The multi-pitch we bolted follows a nice tufa line and we called it Rakija and Wild Onions, in honor of the beautiful hospitality we have lived: the family who invited us for dinner while we put our tent in their garden, the nights we could stay at the gym in Banja-Luka, and all the smiles. It’s also a memory of the Rakija, this schnaps which followed us from Slovenia all the way south to Greece. It’s not only a drink, but a sign of welcome, being together, confirming a deal, or just to say: life is good. This culture is so strong, that even Adam Ondra couldn’t refuse to taste Rakija when he joined the Drill & Chill in 2018.
After the festival, we went south to look for more climbing spots and found some amazing places. While the climb in Tijesno Canyon is almost on crimps, slabs, and some tufa, the country has a huge diversity to offer. In Pecka, we found a true Margalef pocket style on conglomerate, and in Blagaj, a south-feeling with nice tufa or slabby mid-grading route on perfect limestone.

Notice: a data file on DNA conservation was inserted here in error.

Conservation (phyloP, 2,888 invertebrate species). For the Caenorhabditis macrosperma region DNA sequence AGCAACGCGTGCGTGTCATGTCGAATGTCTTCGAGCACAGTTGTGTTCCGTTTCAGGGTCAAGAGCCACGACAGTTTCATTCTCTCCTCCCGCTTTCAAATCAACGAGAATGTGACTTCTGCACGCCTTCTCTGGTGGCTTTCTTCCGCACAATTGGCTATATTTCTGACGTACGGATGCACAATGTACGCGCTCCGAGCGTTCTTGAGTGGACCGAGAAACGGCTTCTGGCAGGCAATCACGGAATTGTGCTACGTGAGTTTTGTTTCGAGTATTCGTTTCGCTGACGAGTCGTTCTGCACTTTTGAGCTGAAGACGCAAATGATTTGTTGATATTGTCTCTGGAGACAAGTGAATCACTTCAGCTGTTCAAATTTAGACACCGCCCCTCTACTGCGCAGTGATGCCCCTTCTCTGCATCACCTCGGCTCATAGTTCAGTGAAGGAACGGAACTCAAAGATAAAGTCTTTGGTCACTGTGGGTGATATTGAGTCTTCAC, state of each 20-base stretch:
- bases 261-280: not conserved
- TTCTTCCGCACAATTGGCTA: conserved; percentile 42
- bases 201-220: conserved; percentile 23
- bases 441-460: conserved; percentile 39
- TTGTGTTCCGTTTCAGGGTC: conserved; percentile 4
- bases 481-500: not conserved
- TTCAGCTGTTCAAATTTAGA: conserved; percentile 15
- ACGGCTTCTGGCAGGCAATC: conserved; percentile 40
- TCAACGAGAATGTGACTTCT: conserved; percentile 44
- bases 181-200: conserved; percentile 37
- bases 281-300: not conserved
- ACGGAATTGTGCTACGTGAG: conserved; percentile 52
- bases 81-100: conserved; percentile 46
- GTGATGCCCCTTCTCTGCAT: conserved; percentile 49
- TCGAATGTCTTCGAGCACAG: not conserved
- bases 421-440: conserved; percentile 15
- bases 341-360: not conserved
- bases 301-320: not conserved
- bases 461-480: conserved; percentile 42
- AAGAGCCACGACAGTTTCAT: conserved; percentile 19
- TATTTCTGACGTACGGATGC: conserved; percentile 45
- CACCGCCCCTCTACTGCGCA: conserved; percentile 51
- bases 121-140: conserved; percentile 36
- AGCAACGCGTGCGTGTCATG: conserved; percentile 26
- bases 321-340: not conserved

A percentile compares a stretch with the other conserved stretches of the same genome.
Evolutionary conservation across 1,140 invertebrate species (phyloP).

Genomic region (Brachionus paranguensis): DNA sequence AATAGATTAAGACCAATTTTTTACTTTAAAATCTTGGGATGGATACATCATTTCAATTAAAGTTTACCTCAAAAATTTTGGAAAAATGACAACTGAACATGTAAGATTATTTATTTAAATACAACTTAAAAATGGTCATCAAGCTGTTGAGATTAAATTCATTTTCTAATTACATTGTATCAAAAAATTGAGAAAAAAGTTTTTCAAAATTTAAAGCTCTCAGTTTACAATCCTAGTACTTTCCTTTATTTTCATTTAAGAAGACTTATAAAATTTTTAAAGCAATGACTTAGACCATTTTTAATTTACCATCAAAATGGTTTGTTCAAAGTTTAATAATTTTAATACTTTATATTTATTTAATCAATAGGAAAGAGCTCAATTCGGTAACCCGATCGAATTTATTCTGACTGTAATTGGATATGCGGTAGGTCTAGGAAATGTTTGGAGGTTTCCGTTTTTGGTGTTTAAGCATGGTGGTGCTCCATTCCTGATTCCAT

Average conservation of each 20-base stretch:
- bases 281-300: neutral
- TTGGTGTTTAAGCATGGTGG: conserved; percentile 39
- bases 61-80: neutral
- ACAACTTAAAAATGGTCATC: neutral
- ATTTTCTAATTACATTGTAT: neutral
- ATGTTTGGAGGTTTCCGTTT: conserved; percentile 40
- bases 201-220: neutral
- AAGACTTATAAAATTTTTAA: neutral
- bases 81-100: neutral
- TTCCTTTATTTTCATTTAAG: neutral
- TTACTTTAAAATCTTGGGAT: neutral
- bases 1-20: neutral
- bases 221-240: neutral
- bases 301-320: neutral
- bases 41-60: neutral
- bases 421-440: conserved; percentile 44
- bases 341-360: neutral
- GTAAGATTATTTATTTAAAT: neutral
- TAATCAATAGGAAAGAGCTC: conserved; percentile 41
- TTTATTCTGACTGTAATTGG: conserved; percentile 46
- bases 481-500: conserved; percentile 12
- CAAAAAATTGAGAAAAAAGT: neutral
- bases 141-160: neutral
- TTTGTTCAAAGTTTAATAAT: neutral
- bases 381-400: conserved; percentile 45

The more we got south in the Balkans, the less we found developed climbing areas. After more than one month in Bosnia-Herzegovina, we arrived in Montenegro in October for a climbing stop in Smokovac Canyon, close to the capital Podgorica. With around 100 routes, this high-quality limestone cliff full of tufa is the biggest climbing area in the country. Not only the climbing community in Montenegro is growing, but also the infrastructure is in development. At the bottom of the canyon, there is a highway in construction, which makes the crag less picturesque and noisier. We had only 5 days of good weather and decided to focus on discovering this cliff without having a hard project. We could climb a lot of amazing lines between the 6 and the 7 grades.